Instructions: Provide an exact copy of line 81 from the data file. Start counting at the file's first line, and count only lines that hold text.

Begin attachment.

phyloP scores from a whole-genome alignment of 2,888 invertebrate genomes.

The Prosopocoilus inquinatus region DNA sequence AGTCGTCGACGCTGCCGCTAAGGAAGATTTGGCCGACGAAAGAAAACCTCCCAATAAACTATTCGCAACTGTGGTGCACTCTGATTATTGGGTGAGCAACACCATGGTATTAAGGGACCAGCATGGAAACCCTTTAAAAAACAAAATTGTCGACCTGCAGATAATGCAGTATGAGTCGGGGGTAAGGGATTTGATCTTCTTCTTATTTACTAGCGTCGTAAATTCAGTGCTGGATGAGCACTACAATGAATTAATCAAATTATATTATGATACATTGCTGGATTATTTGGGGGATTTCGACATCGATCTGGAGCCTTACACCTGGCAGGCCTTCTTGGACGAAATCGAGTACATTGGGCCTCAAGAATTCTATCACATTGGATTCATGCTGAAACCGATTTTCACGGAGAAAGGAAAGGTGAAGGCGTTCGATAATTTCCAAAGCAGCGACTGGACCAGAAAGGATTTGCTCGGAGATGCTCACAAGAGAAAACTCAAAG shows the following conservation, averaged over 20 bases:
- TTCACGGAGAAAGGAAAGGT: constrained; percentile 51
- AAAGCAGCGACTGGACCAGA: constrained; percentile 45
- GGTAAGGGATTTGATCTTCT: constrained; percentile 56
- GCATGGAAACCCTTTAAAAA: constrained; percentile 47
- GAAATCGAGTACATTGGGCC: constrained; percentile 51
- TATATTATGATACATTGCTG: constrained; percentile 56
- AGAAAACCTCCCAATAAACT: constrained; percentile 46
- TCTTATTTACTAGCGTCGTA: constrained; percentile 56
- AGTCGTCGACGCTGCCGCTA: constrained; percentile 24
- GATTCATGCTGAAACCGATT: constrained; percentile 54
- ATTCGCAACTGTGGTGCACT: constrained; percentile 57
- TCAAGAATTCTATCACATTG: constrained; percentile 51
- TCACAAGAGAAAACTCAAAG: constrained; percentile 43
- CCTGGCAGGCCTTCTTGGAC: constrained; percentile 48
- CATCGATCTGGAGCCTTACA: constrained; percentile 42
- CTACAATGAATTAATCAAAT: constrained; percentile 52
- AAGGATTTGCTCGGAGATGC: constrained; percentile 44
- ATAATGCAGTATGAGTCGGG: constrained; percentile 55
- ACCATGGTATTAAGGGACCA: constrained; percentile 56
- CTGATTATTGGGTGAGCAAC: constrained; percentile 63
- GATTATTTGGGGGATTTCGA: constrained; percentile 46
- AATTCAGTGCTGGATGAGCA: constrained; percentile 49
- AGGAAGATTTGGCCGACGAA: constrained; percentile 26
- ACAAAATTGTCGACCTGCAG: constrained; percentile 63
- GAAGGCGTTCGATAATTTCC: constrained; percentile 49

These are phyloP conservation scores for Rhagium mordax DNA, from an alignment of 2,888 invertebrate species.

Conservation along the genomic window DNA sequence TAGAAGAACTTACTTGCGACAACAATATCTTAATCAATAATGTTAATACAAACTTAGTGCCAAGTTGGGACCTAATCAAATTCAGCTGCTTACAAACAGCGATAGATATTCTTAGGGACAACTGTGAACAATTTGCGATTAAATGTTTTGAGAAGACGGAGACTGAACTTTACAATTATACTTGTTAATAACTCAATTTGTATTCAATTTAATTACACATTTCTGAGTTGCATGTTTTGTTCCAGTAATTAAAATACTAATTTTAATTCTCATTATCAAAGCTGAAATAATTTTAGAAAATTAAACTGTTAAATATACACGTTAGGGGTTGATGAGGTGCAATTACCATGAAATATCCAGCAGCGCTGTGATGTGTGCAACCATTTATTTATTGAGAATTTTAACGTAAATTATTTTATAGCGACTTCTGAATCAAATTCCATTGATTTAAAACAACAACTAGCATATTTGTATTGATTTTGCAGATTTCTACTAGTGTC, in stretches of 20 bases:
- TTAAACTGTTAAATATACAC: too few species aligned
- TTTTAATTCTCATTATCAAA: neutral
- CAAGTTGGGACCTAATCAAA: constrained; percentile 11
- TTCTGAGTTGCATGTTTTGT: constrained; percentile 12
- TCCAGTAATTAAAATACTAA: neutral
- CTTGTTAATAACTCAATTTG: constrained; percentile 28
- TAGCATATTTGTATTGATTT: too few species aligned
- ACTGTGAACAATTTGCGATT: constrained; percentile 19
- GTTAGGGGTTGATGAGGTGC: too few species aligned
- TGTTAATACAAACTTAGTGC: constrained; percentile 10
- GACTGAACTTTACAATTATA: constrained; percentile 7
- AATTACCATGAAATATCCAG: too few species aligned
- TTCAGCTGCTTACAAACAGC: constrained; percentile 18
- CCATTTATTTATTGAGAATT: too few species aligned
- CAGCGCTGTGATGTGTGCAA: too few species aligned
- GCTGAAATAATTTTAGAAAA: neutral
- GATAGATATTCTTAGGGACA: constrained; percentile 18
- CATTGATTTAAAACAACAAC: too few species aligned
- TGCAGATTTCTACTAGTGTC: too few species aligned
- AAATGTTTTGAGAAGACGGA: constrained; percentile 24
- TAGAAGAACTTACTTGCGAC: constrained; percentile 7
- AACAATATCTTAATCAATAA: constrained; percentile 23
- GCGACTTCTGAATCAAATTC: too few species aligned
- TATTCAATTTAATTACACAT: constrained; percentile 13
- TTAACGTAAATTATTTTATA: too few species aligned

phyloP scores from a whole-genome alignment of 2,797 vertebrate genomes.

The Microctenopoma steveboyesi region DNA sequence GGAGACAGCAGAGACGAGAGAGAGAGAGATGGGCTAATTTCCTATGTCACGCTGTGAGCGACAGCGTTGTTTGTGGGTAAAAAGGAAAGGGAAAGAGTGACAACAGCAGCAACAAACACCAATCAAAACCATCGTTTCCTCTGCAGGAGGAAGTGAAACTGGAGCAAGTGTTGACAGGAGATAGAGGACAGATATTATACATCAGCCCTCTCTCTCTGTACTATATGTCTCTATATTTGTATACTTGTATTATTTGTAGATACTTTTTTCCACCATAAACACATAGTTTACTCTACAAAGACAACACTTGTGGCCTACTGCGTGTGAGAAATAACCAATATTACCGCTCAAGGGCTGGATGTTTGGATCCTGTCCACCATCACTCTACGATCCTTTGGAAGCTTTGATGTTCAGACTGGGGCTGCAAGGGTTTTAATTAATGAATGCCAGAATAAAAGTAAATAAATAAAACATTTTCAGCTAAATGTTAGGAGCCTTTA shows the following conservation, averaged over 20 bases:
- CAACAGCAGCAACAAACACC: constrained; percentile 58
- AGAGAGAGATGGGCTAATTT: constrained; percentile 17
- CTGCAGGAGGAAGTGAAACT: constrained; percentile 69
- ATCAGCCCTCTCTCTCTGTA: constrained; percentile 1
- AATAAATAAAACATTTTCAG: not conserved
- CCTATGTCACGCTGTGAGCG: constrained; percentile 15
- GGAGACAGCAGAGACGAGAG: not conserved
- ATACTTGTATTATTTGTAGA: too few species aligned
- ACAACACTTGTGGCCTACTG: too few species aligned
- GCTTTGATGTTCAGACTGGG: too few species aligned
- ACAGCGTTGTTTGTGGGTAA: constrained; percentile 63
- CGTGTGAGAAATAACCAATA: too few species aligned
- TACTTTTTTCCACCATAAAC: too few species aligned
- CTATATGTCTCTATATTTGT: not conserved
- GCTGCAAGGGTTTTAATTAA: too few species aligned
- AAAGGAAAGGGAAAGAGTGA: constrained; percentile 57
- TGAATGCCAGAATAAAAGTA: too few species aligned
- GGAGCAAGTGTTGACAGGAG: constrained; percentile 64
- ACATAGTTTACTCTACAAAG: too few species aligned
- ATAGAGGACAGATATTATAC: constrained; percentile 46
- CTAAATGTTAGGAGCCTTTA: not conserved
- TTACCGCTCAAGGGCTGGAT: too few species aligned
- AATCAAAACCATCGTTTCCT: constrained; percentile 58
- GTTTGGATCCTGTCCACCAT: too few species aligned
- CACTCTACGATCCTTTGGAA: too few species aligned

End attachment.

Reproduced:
- CACTCTACGATCCTTTGGAA: too few species aligned